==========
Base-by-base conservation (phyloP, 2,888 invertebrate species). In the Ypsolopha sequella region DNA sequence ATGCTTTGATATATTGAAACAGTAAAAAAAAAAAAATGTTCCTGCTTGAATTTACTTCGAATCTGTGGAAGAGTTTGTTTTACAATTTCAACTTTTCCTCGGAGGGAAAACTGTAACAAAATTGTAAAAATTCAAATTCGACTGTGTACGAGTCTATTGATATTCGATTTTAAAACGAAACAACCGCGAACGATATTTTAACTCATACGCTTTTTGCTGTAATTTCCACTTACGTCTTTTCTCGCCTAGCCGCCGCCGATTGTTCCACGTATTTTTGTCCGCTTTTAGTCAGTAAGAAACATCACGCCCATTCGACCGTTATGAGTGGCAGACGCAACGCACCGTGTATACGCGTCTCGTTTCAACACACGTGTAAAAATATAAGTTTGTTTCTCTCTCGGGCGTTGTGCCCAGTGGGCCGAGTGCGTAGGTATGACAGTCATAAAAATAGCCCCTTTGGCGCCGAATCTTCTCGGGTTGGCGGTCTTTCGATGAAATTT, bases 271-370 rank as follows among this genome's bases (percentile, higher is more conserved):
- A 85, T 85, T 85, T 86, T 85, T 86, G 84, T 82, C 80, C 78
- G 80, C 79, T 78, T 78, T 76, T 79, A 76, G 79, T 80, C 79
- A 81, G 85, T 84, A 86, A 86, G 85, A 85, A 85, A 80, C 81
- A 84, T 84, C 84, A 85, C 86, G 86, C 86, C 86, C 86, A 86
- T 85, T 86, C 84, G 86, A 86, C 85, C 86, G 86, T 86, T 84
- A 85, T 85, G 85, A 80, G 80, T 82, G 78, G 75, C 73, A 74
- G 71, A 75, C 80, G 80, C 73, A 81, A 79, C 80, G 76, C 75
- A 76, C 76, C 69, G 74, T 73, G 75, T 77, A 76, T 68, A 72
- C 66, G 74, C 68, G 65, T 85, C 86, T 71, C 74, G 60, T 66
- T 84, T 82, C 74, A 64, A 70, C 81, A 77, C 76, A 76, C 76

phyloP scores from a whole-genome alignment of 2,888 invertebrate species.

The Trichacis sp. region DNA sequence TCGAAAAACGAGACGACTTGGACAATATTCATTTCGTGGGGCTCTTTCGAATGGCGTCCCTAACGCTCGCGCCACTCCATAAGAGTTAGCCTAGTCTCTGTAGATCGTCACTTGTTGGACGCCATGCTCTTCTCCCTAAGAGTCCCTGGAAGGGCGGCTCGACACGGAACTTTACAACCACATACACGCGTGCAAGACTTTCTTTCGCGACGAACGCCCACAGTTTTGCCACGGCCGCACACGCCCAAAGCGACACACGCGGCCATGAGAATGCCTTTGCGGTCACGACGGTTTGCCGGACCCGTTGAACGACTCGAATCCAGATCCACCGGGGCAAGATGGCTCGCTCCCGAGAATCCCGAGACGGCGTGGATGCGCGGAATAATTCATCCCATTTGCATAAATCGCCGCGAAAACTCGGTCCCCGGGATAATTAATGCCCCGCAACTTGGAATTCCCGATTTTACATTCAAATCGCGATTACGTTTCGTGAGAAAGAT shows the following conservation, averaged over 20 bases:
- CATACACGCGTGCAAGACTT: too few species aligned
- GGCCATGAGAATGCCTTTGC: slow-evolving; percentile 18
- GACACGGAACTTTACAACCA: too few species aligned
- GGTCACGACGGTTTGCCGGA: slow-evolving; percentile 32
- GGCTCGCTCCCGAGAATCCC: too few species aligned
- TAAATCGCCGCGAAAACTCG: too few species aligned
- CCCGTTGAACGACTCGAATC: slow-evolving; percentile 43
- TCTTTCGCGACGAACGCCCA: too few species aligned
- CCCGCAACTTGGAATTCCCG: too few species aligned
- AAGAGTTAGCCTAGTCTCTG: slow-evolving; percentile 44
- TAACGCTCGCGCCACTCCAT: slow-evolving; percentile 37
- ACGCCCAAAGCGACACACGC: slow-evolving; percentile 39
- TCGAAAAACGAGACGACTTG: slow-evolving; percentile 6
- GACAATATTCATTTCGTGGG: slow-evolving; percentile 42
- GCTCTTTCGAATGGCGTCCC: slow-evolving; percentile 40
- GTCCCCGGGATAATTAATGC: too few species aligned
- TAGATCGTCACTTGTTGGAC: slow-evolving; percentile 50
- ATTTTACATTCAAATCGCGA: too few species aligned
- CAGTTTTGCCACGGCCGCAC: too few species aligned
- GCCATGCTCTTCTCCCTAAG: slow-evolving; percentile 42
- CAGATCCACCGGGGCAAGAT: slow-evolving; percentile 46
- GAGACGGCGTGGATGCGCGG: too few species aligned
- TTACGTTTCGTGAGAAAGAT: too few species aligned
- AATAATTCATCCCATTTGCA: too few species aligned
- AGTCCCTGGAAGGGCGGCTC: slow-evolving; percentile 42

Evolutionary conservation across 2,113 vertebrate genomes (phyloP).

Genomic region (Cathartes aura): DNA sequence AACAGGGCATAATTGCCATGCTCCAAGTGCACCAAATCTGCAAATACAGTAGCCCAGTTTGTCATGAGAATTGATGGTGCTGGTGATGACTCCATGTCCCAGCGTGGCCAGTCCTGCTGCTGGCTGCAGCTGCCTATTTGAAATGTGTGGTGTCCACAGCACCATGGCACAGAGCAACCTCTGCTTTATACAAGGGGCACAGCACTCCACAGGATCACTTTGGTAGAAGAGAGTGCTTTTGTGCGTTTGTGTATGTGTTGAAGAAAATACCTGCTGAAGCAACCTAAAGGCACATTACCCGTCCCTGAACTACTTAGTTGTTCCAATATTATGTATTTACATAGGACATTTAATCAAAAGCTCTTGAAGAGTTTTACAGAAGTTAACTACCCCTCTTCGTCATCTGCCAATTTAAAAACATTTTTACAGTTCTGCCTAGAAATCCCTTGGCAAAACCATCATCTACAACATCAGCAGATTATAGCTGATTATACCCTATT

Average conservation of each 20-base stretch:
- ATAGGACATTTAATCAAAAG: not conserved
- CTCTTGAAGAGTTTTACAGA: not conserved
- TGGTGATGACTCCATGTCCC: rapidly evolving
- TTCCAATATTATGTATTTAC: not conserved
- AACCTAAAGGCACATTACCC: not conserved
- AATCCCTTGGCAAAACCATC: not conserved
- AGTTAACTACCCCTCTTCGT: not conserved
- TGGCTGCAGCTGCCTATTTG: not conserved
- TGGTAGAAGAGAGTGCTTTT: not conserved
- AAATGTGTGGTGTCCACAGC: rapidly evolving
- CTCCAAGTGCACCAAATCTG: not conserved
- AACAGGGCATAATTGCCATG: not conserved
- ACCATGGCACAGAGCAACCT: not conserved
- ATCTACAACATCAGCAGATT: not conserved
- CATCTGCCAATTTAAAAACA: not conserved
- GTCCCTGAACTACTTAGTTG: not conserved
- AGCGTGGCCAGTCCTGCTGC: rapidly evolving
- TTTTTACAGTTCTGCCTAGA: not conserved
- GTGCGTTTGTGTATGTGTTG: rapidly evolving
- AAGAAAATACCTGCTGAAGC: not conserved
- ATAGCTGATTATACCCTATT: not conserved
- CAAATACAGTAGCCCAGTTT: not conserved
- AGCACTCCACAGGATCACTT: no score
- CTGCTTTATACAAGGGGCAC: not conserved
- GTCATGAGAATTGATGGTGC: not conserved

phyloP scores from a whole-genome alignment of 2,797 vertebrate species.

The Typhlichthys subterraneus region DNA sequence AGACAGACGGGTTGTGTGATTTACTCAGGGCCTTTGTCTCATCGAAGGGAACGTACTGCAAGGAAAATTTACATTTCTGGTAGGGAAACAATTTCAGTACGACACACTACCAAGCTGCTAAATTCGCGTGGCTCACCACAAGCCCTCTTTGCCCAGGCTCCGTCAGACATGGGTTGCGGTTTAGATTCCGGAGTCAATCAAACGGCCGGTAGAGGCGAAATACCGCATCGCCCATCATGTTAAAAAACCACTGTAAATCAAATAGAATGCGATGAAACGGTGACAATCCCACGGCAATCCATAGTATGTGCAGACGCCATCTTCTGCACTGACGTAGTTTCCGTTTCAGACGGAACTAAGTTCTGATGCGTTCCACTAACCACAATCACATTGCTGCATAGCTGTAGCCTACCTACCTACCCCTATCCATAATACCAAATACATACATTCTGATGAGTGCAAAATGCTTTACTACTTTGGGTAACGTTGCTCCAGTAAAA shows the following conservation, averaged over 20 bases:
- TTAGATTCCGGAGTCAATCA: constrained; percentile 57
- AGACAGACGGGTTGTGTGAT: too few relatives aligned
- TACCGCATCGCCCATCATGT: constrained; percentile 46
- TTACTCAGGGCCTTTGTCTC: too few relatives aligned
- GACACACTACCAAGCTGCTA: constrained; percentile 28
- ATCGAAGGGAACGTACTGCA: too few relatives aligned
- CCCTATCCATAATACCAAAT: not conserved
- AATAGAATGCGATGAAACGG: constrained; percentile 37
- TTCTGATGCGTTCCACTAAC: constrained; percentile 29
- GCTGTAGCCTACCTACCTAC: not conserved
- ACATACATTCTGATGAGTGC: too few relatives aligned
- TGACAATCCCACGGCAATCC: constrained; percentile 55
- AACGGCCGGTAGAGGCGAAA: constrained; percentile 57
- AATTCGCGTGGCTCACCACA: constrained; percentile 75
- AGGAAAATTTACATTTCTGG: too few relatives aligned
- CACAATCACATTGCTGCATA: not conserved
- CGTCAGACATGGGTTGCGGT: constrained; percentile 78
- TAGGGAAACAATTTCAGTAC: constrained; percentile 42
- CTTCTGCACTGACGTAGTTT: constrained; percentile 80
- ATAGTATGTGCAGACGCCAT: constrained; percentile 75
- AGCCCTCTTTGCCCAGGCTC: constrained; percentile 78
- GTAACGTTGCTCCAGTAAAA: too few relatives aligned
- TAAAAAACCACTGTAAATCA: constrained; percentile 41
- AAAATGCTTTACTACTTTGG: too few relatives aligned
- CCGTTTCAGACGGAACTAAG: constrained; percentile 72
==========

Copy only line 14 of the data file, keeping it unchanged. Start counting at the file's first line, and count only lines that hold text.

- CATACACGCGTGCAAGACTT: too few species aligned